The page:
• April 29: Kate Middleton marries Prince William in a lavish royal wedding at Westminster Abbey in London.
  • May 2: U.S. troops and CIA operatives shoot and kill Osama bin Laden in Abbottabad, Pakistan, a city of 500,000 people that houses a military base and a military academy.
  • May 4: Fatah and Hamas, rival Palestinian parties, sign a reconciliation accord. The two factions cite common causes behind the accord: opposition to the Israeli occupation and disillusionment with the American peace efforts. The deal remakes the Palestine Liberation Organization, which until now excluded Hamas. Hamas will now be part of the political leadership.
  • May 14: Dominique Strauss-Kahn, head of the International Monetary Fund (IMF) and a leading political figure in France, is arrested for sexually assaulting a maid at a Manhattan hotel. All charges against Strauss-Kahn were later dropped when his accuser was found to be unreliable.
  • May 26: Ratko Mladic, the former Bosnian Serb general responsible for the massacre of over 8,000 Muslims at Srebrenica in 1995, is found and arrested in Lazarevo, a farming town north of Belgrade, Serbia.
  • June 3: Yemen President Ali Abdullah Saleh barely survives an attack when a bomb hits the mosque at the presidential compound where he and other government officials are praying. Days later he travels to Saudi Arabia for treatment.
  • July 9: After more than 50 years of struggle, South Sudan declares independence and becomes Africa's 54th state.
  • July 11: The News of the World, a British newspaper owned by Rupert Murdoch, closes after several allegations that the paper's journalists hacked into voicemail accounts belonging to not only a 13-year-old murder victim, but also the relatives of soldiers killed in Iraq and Afghanistan. Prime Minister David Cameron orders two separate investigations. Murdoch's News Corporation feels an immediate impact as its stock price falls. July 13: Murdoch's News Corporation withdraws its $12 billion bid to buy British Sky Broadcasting. July 17: Rebekah Brooks, former editor of the News of the World, is arrested on suspicion of illegally intercepting phone calls and bribing the police. Her arrest comes two days after her resignation as chief executive of News International, which runs the British newspaper operations of Murdoch's News Corporation.July 18: Paul Stephenson and John Yates, two Scotland Yard senior police officials, resign. Both officers have ties to Neil Wallis, a former deputy editor at the News of the World who was recently arrested on suspicion of phone hacking and bribery of police officers.
  • July 22: Norway is hit with consecutive terrorist attacks. First, a bomb explodes in Regjeringskvartalet, the government quarter of Oslo. The explosion happens right outside the prime minister's office, killing eight people and wounding several others. Two hours later, a gunman disguised as a policeman opens fire at a camp for young political activists on the island of Utoya in Tyrifjorden, Buskerud. The gunman kills 68 campers.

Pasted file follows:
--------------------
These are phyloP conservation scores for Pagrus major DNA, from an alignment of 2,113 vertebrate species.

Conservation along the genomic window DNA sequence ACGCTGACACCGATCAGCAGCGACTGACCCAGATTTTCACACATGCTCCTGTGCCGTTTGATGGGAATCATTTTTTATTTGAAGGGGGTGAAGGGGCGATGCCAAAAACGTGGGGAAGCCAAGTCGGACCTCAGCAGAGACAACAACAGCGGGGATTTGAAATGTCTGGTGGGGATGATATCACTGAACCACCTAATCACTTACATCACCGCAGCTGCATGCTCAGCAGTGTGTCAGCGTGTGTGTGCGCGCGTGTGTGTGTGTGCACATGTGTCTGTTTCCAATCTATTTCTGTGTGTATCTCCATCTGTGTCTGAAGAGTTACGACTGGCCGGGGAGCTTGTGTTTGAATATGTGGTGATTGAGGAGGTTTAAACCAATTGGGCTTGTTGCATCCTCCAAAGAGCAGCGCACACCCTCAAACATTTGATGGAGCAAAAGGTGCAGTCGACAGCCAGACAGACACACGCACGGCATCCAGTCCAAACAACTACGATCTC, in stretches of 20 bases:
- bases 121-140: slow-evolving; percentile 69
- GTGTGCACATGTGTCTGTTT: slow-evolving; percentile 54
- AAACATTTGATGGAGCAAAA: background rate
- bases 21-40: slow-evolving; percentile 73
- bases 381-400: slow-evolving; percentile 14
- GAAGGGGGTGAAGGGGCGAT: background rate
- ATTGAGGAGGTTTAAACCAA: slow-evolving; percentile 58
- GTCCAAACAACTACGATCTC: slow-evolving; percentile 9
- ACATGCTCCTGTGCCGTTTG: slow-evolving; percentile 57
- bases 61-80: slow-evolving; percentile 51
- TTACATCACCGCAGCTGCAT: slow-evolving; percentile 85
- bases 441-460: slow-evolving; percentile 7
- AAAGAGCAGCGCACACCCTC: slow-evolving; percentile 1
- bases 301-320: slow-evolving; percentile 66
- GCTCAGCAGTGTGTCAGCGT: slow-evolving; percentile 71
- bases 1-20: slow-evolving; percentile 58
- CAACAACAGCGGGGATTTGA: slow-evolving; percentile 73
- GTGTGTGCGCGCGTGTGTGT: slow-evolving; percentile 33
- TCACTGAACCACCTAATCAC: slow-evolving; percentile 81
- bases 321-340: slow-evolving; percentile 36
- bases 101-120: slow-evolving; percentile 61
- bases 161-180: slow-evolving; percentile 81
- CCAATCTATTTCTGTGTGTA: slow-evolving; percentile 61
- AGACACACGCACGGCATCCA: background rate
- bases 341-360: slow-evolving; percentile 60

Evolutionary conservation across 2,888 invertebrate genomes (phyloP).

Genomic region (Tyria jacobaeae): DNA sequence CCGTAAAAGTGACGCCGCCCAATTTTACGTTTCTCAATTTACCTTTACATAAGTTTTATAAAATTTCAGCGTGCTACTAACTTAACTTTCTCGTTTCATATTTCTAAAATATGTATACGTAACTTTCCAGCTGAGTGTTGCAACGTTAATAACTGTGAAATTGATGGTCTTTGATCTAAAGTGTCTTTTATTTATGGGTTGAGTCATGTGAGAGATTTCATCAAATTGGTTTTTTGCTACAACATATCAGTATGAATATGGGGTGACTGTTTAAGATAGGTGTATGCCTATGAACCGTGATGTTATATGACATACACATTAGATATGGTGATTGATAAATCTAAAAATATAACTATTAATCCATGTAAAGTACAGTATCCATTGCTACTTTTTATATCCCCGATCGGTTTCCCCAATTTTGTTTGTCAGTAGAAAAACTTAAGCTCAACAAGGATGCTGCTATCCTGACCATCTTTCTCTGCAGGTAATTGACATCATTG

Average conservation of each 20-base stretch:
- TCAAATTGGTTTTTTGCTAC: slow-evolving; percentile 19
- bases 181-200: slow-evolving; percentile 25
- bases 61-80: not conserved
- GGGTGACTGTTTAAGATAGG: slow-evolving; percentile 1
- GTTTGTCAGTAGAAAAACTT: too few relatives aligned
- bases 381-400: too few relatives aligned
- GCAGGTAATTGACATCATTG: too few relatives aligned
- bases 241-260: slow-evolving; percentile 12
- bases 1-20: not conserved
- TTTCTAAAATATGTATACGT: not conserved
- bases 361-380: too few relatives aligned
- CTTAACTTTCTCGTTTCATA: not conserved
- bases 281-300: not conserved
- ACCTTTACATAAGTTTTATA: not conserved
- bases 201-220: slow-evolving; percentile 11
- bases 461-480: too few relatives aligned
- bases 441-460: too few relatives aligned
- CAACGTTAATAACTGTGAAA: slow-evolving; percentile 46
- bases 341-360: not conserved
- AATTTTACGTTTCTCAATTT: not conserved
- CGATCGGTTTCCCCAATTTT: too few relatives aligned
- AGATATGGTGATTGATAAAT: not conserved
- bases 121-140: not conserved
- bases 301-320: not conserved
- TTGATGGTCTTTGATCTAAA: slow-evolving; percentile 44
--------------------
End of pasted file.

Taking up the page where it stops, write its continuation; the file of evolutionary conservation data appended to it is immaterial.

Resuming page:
• July 23: The award-winning, internationally known singer-songwriter Amy Winehouse is found dead in her apartment in London.
  • Sep. 23: Palestinian president Mahmoud Abbas officially requests a bid for statehood at the UN Security Council. The request comes after months of failed European and U.S. efforts to bring Israel and Palestine back to the negotiating table.
  • Sep. 25: King Abdullah of Saudi Arabia grants women the right to vote and run for office in future elections. The new ruling will not go into effect until the next election cycle in 2015.
  • Oct. 18: Gilad Shalit, a 25-year-old Israeli soldier, is released after being held for more than five years by Hamas, a militant Palestinian group. He is exchanged for 1,000 Palestinians who have spent years in Israeli jails. Shalit had been held in Gaza since Palestinian militants kidnapped him in 2006.
  • Oct. 20: Libya's interim government announces that Col. Muammar el-Qaddafi has been killed by rebel troops in Surt, his hometown.
  • Oct. 24: Millions of Tunisians vote in their first ever free election. The vote is for an assembly to write a constitution and shape a new government. Ennahda, a moderate Islamist party, is the winner with 41% of the vote.
  • Oct. 26: Led by Chancellor Angela Merkel of Germany and President Nicolas Sarkozy of France, leaders of the euro zone agree on a package to bring the debt crisis in Europe under control. The terms include forcing banks to take a 50% cut in the value of Greek debt and to raise new capital to protect them from future defaults, increasing the euro-zone's bail-out fund to $1.4 trillion, more austerity measures in Greece, and a reduction of Greece's debt to 120% of its GDP by 2020.
  • Nov. 12: Silvio Berlusconi, who has weathered political and personal scandals that would have ended most political careers, steps down as prime minister of Italy. Mario Monti, an economist and former antitrust commissioner for the European Commission, takes over, leading a cabinet of technocrats to implement the austerity plan.
  • Dec. 4: International and local monitors condemn parliamentary elections in Russia as fraudulent. United Russia, the party led by Vladimir Putin, comes out on top, receiving nearly 50% of the vote, but the party lost 77 seats. Monitors say that United Russia would have lost more seats were it not for ballot-box stuffing and voting irregularities. Protests—the largest since the 1990s—take place near the Kremlin.